Tag Archives: occupy skagit

Skagit-Sauk Steelheading Could Be Cut In 2020 With WDFW’s Budget Woes

There may not be a Skagit-Sauk steelhead catch-and-release season next spring due to WDFW’s growing money woes, a “bitter pill” for the anglers who worked for half a decade to reopen the iconic North Cascades waters.

DRIFT BOATERS COME DOWN A SLIGHT RAPID ON THE SAUK YESTERDAY. (ANDY WALGAMOTT)

The recently reinstated fishery is now on the chopping block as state managers scramble to figure out what to cut coming out of the recent legislative session that only partially filled a shortfall — and which subsequently also ballooned from $7 million to $21 million.

Rich Simms, cofounder of the Wild Steelhead Coalition, said his organization was “deeply disappointed” by the news relayed in an email late last week by WDFW Director Kelly Susewind that Puget Sound’s sole opportunity to fish for wild winter-runs would be “eliminated.”

“While we recognize the difficult budget situation the Department faces and strongly support Olympia ending the underfunding of our fish and wildlife, we believe WDFW should do everything possible to keep the Skagit catch and release steelhead fishery open,” Simms said in a statement.

Closed due to low runs in 2009, returns rebounded several years ago, but because the region’s steelhead are listed under the Endangered Species Act, federal overseers require the fishery to be monitored as part of the state permit, and that costs a pretty penny.

AN ANGLER CASTS A LINE ON THE SKAGIT RIVER AT THE MOUTH OF THE SAUK. (CHASE GUNNELL)

Before this year’s February-April season, WDFW staffers estimated that between hiring a new biologist to oversee the fishery and write reports, bringing on creelers, providing them with rigs and things like waders, and then flying the rivers to double check angler numbers, it would cost around $210,000 a year to provide the opportunity.

The receipts are still being tallied and it is already likely in the neighborhood of $150,000, per district fisheries biologiat Brett Barkdull, but it was also anticipated that that “Cadillac” level of monitoring for the first full season (spring 2018 saw an abbreviated 12-day opener) would likely be backed off in the coming years.

But now, it may be moot.

That there might not be another season for at least the next two years caught the attention of the Fish and Wildlife Commission during a conference call last Friday.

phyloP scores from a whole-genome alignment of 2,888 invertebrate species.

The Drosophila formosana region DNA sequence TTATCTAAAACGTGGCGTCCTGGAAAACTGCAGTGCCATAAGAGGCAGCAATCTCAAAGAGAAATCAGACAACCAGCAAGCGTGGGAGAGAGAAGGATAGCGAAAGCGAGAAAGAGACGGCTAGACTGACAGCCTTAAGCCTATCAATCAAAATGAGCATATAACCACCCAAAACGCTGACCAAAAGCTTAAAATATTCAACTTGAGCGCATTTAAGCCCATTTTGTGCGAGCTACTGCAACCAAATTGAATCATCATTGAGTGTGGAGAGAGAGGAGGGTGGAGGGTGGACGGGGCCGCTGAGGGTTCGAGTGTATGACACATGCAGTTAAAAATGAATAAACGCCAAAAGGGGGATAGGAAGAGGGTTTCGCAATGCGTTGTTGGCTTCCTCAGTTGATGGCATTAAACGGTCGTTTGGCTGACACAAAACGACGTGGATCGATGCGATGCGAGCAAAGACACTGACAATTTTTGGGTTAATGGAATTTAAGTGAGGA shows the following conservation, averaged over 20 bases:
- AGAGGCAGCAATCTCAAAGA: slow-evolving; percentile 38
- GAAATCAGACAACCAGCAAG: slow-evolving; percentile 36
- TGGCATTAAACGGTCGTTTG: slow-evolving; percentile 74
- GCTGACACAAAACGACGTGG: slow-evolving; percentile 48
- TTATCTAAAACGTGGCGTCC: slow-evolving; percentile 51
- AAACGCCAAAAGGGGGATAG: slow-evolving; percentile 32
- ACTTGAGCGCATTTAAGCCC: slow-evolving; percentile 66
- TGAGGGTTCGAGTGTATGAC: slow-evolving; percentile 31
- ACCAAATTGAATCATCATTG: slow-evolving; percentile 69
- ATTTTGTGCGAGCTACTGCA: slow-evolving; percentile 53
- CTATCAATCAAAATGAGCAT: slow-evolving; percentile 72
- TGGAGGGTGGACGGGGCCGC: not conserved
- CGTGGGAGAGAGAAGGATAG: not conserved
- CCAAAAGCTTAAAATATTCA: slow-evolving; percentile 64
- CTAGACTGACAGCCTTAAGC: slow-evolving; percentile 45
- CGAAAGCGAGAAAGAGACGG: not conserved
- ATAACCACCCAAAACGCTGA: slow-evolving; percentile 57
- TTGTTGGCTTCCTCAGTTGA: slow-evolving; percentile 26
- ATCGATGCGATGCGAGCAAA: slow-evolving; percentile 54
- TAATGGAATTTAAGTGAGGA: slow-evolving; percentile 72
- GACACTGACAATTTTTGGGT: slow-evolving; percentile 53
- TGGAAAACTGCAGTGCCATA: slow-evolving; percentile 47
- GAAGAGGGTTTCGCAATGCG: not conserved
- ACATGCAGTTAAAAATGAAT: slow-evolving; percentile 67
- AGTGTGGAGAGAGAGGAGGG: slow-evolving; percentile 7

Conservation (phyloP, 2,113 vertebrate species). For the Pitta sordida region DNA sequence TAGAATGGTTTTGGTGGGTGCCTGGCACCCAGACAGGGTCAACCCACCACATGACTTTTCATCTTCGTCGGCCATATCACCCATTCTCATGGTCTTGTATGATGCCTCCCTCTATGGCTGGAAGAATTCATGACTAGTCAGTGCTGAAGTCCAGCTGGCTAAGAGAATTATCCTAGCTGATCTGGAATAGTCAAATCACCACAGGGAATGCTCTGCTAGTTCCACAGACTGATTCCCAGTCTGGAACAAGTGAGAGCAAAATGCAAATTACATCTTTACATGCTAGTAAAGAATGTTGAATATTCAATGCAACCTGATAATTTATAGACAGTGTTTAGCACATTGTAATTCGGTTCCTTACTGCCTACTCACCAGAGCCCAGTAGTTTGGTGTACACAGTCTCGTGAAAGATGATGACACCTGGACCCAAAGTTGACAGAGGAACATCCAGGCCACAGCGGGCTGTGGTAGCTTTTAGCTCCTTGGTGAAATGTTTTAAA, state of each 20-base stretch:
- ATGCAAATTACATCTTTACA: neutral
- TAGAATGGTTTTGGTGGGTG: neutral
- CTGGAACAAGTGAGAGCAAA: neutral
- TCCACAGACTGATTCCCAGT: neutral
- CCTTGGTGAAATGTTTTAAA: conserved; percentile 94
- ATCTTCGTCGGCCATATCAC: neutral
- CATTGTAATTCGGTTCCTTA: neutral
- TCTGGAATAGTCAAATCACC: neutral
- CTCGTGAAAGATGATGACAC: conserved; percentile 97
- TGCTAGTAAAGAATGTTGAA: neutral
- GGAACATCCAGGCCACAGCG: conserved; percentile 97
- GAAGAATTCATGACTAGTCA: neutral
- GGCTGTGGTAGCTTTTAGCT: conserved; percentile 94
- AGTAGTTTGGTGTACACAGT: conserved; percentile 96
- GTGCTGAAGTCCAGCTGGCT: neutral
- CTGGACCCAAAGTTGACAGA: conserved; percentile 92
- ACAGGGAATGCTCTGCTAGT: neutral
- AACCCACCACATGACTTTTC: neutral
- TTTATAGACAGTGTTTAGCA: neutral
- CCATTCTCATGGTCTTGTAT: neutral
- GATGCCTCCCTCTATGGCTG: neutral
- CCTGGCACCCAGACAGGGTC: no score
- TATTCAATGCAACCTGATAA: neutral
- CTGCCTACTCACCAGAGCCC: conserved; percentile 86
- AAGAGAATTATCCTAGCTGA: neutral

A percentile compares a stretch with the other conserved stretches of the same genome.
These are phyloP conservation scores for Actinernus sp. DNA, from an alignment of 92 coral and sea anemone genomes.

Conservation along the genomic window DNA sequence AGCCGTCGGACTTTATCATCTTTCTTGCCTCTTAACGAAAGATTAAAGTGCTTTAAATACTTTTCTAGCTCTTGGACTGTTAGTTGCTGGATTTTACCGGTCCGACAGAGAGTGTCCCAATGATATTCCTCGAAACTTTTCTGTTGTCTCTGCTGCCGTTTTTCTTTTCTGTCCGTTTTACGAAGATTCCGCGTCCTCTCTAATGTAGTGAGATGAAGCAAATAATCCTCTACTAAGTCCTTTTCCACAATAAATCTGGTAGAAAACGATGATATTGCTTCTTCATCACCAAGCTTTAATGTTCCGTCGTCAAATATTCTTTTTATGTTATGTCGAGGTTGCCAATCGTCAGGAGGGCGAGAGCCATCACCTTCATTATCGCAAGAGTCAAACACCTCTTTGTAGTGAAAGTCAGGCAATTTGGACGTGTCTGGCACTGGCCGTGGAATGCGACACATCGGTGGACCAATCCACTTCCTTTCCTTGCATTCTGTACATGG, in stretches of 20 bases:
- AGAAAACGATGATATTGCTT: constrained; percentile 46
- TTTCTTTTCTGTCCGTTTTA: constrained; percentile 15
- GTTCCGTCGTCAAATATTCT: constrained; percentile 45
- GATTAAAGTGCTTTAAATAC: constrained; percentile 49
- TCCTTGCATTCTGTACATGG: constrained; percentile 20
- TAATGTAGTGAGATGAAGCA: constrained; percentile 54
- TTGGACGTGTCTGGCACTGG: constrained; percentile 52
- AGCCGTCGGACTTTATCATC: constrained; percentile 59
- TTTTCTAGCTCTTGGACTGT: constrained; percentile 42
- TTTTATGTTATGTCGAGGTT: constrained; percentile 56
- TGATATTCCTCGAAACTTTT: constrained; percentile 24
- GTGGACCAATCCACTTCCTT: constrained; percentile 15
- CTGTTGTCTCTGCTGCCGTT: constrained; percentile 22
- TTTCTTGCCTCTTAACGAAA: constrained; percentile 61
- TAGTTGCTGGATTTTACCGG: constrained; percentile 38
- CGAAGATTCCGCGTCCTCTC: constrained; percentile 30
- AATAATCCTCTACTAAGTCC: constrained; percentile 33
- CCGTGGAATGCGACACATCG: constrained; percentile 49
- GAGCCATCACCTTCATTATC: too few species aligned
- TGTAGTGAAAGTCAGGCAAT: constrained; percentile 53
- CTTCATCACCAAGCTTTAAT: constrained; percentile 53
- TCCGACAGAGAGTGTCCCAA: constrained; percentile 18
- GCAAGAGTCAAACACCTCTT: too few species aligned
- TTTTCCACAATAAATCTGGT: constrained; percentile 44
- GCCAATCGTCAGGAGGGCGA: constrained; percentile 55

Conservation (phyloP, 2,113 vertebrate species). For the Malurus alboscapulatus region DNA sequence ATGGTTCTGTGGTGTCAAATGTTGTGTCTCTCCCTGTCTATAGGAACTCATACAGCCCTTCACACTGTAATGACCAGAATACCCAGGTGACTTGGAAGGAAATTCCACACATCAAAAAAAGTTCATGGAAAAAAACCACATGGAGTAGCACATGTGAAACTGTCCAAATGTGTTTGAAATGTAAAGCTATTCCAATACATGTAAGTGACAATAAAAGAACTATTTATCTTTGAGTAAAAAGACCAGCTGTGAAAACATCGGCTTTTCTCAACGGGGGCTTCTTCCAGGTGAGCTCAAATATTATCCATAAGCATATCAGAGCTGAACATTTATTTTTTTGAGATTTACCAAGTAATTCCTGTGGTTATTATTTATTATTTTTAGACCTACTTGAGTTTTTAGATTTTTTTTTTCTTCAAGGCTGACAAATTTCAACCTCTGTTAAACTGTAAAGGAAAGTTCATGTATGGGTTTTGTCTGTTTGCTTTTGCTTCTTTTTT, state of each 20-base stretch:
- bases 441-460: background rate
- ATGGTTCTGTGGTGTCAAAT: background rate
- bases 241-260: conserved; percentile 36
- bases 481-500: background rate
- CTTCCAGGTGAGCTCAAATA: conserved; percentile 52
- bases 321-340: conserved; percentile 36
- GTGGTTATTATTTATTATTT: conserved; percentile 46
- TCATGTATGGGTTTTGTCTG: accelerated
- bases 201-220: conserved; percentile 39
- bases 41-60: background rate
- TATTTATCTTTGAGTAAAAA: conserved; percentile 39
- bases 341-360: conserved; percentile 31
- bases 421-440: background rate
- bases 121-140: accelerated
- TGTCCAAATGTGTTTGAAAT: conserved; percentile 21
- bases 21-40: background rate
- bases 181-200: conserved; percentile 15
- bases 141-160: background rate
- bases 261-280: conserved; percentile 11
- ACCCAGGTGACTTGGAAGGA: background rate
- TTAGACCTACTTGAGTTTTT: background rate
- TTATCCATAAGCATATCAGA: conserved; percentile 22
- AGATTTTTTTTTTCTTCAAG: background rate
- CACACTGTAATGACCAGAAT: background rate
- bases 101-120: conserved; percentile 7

Chair Larry Carpenter of Mount Vernon defended the fishery and pointed out how the group Occupy Skagit had worked diligently with the citizen panel since the early years of this decade to open the rivers again.

“It’s about as clean a fishery as you can imagine. I would really, really object to that being eliminated. I think it’s false economics and I just don’t think it’s going to work into the future,” Carpenter said.

His comments came as commissioners discussed raising the WDFW vacancy rate — the number of agency jobs that are open but purposefully left unfilled — from 4 percent to up to 4.3 percent to save some money.

That idea didn’t go over well with Commissioner Dave Graybill of Leavenworth who related how a Bellingham creel sampler he’d talked to during a recent spot prawn opener was told there was only six month’s salary available for her position but that she could be reassigned away from the town she’s lived in for 22 years.

“We really have to think about the impact of what we’re doing if we consider any other increases to that 4 percent. I would object to any movement that would increase that,” said Graybill.

Also on his mind was the expiration of the Columbia River Salmon and Steelhead Endorsement after lawmakers failed to renew it and which will primarily impact opportunities in his neck of the basin.

“I don’t know where we’re going to find the money to conduct fisheries in my region particularly,” Graybill said.

This year’s runs are poor, so there won’t be much fishing, but just like the Skagit-Sauk, some of those seasons are subject to federally required monitoring.

Commissioner Kim Thorburn of Spokane sympathized with her colleagues.

“These are really hard decisions. Everybody has a favorite fishery and whatever we cut is going to be hurt. As David’s pointed out is, what’s being cut across the board are the Upper Columbia fisheries,” she said.

While funding for those fell victim to state lawmakers not extending the endorsement, money for the Skagit C&R fishery was built into WDFW’s license fee increase proposal to the legislature, which also died.

The steelhead coalition’s Simms blamed the latter failure on organizations that opposed the hike because of “contentious issues and discontent with the Department” — code for the commission’s Lower Columbia salmon reforms pause vote.

A CLIENT OF GUIDE CHRIS SENYOHL SHOWS OFF A WILD WINTER STEELHEAD CAUGHT DURING APRIL 2018’S 12-DAY REOPENING OF THE SKAGIT AND SAUK RIVER. (INTREPID ANGLERS, VIA AL SENYOHL)

Technically, the Skagit money has been on the “enhance opportunities” side of the fee increase ledger, and WDFW Director Susewind told commissioners he would struggle to move it out of what is effectively an optional category over to the “maintain” side.

“We’ve been pretty transparent with folks that, absent money, we’re not going to be able get to the enhancements and that was one of them. We’ll dig in, we’ll do some additional work, but … at some point we have to make the final decision. And we also, frankly, have to quit doing everything that we said we couldn’t do when we don’t get the money,” he said.

Susewind said that leads to credibility issues with lawmakers about the original need, and also results in a poorer work product “which further erodes our credibility.”